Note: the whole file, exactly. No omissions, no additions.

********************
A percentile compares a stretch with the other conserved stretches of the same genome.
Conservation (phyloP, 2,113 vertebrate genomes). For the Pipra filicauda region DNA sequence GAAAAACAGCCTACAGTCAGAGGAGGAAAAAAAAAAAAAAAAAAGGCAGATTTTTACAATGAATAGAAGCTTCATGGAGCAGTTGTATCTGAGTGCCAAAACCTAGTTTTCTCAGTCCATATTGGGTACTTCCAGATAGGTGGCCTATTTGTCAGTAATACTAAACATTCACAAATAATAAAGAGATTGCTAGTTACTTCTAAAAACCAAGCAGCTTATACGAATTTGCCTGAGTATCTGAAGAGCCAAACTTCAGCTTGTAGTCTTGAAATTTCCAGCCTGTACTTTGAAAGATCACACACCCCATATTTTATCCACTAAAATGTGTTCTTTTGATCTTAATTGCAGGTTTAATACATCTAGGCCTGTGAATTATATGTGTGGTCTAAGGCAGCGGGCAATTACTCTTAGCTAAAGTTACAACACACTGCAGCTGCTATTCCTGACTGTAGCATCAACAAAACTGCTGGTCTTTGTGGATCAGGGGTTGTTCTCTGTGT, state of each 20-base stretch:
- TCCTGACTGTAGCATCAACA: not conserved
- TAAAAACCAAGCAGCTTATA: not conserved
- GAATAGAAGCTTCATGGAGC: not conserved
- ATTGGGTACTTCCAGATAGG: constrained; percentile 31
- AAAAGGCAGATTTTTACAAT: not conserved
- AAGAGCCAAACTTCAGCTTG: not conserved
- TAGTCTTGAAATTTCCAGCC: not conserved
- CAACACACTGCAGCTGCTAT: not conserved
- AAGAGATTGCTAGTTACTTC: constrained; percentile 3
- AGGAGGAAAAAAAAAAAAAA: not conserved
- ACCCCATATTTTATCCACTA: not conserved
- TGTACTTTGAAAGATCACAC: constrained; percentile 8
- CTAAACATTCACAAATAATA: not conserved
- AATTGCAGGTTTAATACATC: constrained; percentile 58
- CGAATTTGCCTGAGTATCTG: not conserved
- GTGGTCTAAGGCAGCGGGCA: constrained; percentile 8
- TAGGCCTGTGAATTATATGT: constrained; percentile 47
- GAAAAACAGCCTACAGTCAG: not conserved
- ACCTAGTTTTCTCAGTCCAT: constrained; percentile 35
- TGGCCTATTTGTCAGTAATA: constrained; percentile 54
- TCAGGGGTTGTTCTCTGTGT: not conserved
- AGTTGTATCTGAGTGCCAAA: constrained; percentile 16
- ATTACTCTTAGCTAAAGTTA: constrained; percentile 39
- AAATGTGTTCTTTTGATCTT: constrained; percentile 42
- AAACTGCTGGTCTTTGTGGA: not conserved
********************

A percentile compares a stretch with the other conserved stretches of the same genome.
Conservation (phyloP, 2,113 vertebrate genomes). For the Pipra filicauda region DNA sequence GAAAAACAGCCTACAGTCAGAGGAGGAAAAAAAAAAAAAAAAAAGGCAGATTTTTACAATGAATAGAAGCTTCATGGAGCAGTTGTATCTGAGTGCCAAAACCTAGTTTTCTCAGTCCATATTGGGTACTTCCAGATAGGTGGCCTATTTGTCAGTAATACTAAACATTCACAAATAATAAAGAGATTGCTAGTTACTTCTAAAAACCAAGCAGCTTATACGAATTTGCCTGAGTATCTGAAGAGCCAAACTTCAGCTTGTAGTCTTGAAATTTCCAGCCTGTACTTTGAAAGATCACACACCCCATATTTTATCCACTAAAATGTGTTCTTTTGATCTTAATTGCAGGTTTAATACATCTAGGCCTGTGAATTATATGTGTGGTCTAAGGCAGCGGGCAATTACTCTTAGCTAAAGTTACAACACACTGCAGCTGCTATTCCTGACTGTAGCATCAACAAAACTGCTGGTCTTTGTGGATCAGGGGTTGTTCTCTGTGT, state of each 20-base stretch:
- TCCTGACTGTAGCATCAACA: not conserved
- TAAAAACCAAGCAGCTTATA: not conserved
- GAATAGAAGCTTCATGGAGC: not conserved
- ATTGGGTACTTCCAGATAGG: constrained; percentile 31
- AAAAGGCAGATTTTTACAAT: not conserved
- AAGAGCCAAACTTCAGCTTG: not conserved
- TAGTCTTGAAATTTCCAGCC: not conserved
- CAACACACTGCAGCTGCTAT: not conserved
- AAGAGATTGCTAGTTACTTC: constrained; percentile 3
- AGGAGGAAAAAAAAAAAAAA: not conserved
- ACCCCATATTTTATCCACTA: not conserved
- TGTACTTTGAAAGATCACAC: constrained; percentile 8
- CTAAACATTCACAAATAATA: not conserved
- AATTGCAGGTTTAATACATC: constrained; percentile 58
- CGAATTTGCCTGAGTATCTG: not conserved
- GTGGTCTAAGGCAGCGGGCA: constrained; percentile 8
- TAGGCCTGTGAATTATATGT: constrained; percentile 47
- GAAAAACAGCCTACAGTCAG: not conserved
- ACCTAGTTTTCTCAGTCCAT: constrained; percentile 35
- TGGCCTATTTGTCAGTAATA: constrained; percentile 54
- TCAGGGGTTGTTCTCTGTGT: not conserved
- AGTTGTATCTGAGTGCCAAA: constrained; percentile 16
- ATTACTCTTAGCTAAAGTTA: constrained; percentile 39
- AAATGTGTTCTTTTGATCTT: constrained; percentile 42
- AAACTGCTGGTCTTTGTGGA: not conserved